Contrary to assumption, falls don’t ‘just happen’, and are not always to be brushed aside as being common in the elderly. Here’s why they may occur, what you can do to prevent them, and what to do in case you, or someone you know, has a fall.
The World Health Organisation recently updated its Fact Sheet on Falls and Slippage as a cause of concern. 4 Facts you should know:
- Falls are the second leading cause of accidental or unintentional injury deaths worldwide.
- Over 3.7 crore falls occur each year that are severe enough to require medical attention.
- Each year an estimated 6,46,000 individuals die from falls globally of which over 80% are in low- and middle-income countries especially from Southern Asia, including India.
- Adults older than 65 years of age suffer the greatest number of fatal falls.
WHAT CAN CAUSE A FALL?
The causes of falls can be broadly grouped into 3 categories:
Situational reasons, like rushing to the bathroom, or to answer the telephone,
Environmental reasons, like slippery surfaces, unsafe footwear or steep steps, and
Intrinsic reasons. These include:
- Impaired balance and gait, as in Parkinson’s Disease, neuromuscular diseases, Arthritis, Vertigo, weakened muscles, or following a Stroke.
- Visual impairment, as in simply not wearing your glasses, having Glaucoma, Retinopathy (often seen in uncontrolled diabetes), Macular Degeneration, or having bifocal or trifocal lenses
- Dementia and confusion
- Cardiovascular problems, like Postural Hypotension (where your BP drops suddenly as you go from a sitting/lying down to standing position), Postprandial Hypotension (a fall in BP roughly 1 hour after eating), Arrhythmias, Vasovagal Syncope (fainting), or valvular heart diseases.
- Medication, such as sedatives, or certain cardiac drugs.
WHAT CAN I DO TO PREVENT ONE?
If you or anyone in your family have any of the above-mentioned conditions, make sure you get them evaluated by a doctor at the earliest, who can also help suggest measures to prevent falls specific to that condition.
Aside from that, it’s important to realize that a majority of falls occur at home. The following measures will help make falls less likely:
- Clean up. Remove any objects that you are likely to trip over, such as phone cords, small furniture or clutter
- Make sure you have sufficient lighting. Brighten your lights, and turn on a night light/bathroom light to illuminate the way in the night. In addition to these, keep a flashlight next to your bed
- Mop up spills as soon as possible. If your floors are slippery, you can install friction strips that will aid you.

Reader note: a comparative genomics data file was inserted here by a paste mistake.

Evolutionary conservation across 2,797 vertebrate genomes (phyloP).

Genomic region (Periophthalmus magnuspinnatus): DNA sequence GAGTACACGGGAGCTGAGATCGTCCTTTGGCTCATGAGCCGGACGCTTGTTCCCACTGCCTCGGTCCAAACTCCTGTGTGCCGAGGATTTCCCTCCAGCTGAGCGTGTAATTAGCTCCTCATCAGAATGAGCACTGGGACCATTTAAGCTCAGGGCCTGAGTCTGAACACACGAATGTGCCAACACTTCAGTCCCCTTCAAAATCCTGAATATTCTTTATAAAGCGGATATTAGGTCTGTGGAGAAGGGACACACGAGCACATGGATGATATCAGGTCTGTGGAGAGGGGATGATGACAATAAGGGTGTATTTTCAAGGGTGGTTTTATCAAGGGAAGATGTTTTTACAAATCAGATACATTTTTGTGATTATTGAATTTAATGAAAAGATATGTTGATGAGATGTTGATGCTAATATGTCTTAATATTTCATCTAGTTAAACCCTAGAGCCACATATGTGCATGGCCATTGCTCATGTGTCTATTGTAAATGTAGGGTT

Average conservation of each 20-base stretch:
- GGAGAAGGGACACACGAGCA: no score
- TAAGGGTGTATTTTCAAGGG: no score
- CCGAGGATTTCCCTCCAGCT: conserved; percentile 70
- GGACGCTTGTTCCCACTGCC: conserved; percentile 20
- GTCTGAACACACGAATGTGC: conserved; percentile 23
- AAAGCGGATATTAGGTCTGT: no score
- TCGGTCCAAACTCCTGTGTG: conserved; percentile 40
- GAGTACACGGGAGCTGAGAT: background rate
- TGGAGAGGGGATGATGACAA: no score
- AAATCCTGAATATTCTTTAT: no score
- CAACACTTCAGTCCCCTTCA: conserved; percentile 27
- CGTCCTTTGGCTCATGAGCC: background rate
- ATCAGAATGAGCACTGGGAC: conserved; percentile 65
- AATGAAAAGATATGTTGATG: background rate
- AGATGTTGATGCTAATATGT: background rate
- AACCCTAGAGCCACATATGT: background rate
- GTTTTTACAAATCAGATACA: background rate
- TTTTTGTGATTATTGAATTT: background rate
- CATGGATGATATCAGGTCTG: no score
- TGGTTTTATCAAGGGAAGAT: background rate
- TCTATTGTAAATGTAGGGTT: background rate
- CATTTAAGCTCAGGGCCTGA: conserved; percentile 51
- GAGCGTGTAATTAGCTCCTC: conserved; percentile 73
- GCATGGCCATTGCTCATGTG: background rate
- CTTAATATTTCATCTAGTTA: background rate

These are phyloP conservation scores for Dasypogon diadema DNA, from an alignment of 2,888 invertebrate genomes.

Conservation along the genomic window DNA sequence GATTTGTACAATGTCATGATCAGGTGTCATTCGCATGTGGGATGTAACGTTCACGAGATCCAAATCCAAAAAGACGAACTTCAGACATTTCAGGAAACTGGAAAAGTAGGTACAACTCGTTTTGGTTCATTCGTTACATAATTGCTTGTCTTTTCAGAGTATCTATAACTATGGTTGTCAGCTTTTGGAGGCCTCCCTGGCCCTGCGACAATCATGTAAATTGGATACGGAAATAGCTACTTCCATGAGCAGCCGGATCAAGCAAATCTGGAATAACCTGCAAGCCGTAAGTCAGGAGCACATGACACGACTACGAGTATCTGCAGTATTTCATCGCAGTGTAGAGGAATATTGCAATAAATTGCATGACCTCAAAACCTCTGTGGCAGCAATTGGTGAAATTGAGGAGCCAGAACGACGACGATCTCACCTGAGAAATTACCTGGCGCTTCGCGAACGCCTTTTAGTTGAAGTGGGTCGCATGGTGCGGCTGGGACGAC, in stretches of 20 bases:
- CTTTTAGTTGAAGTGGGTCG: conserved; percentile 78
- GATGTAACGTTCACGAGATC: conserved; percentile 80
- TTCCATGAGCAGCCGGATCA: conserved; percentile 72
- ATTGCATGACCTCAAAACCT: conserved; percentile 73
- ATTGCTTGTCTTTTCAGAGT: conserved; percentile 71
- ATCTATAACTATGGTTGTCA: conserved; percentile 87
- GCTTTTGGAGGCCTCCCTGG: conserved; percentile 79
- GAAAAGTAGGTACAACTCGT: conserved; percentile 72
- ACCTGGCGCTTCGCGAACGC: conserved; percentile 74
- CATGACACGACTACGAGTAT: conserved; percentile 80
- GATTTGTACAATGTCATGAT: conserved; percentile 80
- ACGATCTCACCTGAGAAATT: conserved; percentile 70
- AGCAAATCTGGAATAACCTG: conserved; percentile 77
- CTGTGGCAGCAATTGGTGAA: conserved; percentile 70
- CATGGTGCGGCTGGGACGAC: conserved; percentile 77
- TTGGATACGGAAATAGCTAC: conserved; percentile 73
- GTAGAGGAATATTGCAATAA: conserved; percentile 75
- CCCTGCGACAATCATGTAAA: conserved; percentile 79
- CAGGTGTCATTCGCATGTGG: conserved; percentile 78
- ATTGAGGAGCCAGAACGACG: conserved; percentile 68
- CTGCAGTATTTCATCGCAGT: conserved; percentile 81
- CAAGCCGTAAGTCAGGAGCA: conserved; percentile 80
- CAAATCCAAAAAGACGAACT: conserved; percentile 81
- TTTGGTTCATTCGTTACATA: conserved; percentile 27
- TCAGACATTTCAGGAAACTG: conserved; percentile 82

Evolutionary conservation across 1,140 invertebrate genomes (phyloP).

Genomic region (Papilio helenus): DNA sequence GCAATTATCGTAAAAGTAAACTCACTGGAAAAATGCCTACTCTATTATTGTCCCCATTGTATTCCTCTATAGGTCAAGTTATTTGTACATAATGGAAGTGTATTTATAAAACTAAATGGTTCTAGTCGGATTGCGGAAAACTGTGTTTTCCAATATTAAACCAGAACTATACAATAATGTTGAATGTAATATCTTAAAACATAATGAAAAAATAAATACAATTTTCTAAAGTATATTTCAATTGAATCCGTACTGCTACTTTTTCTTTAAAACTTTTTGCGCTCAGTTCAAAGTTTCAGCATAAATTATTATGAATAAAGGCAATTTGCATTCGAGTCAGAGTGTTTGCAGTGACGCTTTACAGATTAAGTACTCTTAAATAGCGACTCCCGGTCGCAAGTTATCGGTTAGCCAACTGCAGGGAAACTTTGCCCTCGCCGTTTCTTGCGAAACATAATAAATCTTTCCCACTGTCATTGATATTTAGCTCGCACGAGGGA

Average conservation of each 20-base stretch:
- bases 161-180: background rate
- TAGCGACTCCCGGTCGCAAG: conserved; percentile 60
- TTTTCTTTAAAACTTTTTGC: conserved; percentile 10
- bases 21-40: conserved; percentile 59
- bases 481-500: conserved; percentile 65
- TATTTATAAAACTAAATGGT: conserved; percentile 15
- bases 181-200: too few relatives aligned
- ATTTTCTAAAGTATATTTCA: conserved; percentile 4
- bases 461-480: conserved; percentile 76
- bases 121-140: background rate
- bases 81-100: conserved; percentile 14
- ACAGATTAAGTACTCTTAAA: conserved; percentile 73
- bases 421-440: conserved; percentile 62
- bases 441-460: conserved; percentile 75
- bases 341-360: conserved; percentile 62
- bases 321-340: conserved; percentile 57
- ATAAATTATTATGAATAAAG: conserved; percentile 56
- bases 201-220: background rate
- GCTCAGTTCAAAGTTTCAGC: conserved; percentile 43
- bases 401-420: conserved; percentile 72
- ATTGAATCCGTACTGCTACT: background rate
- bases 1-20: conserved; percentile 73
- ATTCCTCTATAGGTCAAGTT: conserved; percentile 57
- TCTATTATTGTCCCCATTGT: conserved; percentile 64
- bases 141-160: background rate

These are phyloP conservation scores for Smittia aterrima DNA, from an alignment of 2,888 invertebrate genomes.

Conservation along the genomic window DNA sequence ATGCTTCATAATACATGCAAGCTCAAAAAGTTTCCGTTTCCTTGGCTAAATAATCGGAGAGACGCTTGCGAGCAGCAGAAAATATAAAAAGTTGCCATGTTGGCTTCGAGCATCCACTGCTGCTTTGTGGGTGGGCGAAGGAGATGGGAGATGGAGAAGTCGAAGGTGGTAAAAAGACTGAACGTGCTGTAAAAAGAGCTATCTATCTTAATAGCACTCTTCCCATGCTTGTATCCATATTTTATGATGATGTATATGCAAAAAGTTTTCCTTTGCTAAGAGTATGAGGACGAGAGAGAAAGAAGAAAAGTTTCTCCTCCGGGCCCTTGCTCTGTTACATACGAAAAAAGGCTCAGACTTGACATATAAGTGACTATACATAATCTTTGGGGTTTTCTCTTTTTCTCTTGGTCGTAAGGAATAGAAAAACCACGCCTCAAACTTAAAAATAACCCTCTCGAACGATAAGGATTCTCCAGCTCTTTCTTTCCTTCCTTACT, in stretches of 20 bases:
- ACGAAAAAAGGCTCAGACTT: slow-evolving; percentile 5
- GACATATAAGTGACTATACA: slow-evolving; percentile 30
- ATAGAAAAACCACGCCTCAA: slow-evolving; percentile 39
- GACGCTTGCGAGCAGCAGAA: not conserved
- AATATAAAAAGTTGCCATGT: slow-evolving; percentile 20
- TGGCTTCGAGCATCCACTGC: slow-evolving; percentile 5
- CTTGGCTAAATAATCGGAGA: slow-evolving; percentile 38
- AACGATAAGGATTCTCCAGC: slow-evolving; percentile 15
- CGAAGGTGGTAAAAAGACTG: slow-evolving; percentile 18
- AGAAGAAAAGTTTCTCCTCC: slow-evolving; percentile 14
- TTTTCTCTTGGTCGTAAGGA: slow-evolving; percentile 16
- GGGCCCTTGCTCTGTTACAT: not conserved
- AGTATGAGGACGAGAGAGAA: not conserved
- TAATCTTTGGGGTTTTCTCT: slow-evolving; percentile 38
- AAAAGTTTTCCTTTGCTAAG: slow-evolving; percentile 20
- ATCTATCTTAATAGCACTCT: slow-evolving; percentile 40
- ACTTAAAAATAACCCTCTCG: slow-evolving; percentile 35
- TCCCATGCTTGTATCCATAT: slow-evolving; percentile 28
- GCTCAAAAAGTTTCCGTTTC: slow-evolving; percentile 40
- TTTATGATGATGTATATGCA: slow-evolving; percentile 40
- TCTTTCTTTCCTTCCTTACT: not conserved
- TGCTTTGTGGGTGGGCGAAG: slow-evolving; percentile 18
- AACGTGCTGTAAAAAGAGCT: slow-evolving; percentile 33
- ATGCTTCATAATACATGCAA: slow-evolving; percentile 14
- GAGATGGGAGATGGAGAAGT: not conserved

- Wear sturdy footwear at all times. Try avoiding slippery shoes, or ones that do not have straps at the back.
- Install strong handrails on the stairs, preferably on both sides. Also, consider adding handrails near the toilet or the shower
- Keep commonly used items within easy reach, so you needn’t go out of your way.
- Buy a walking stick or a walker after consulting your doctor, if you do not feel steady.
- If you have rugs or carpets, tape them securely to the floor, or remove them
- If possible, ensure that you are not alone when you venture outside.
Other than these, make sure you get your eyes checked at least once a year, or as often as your doctor suggests. Exercising, even if it is just a daily walk, will help improve your strength and balance.
Stay with the patient and call for help. Assess their breathing and pulse. If either of these is absent, call an ambulance immediately, and begin with CPR if you know how to.
- If the patient is confused, disoriented, in pain or dizzy, stay with them and do not move their neck. Check for any noticeable bruises, cuts or bleeding. Call for an ambulance, and let the medical staff who arrive assess for spinal cord injury.
- If they attempt to get back up and seem to be able to do so, assist them with another person to help. Do not assist them alone. However, in case you suspect a fracture (especially common in elderly people with osteoporosis), or they complain of excruciating pain, call an ambulance.
- If you have witnessed an elderly person falling, accompany them to the hospital to provide an eyewitness account. This is often useful in diagnosing why the person has fallen and is essential in taking care of cognitively impaired adults who may not be able to recall the details of the fall themselves. Try to notice or remember if they took an extended period of time to react (i.e., their reflexes were slow), and if they attempted to stop their fall by stretching out their arms.
- If possible, ensure that you have a complete list of their medication, and be sure to report a history of any previous falls, their frequency, and consequences.
By Dharini Prasad
Guest Author & Student of Medicine
Falls in the Elderly, MSD MANUAL | 6 Steps for Preventing Falls Among Your Older Loved Ones, NCOA
May 10, 2019
A significant cause of falls may be fainting. Elderly men may be susceptible to micturition syncope. This is fainting while urinating, and usually occurs when an elderly man wakes up and moves rapidly to the toilet to urinate. This may not allow the body’s blood pressure to adjust quickly enough from a prone sleeping position to a standing position. Women, of course, usually urinate in a sitting or squatting position and so are less vulnerable. It would be interesting to know if micturition syncope is less common in men from cultures where it is usual for men to squat when urinating.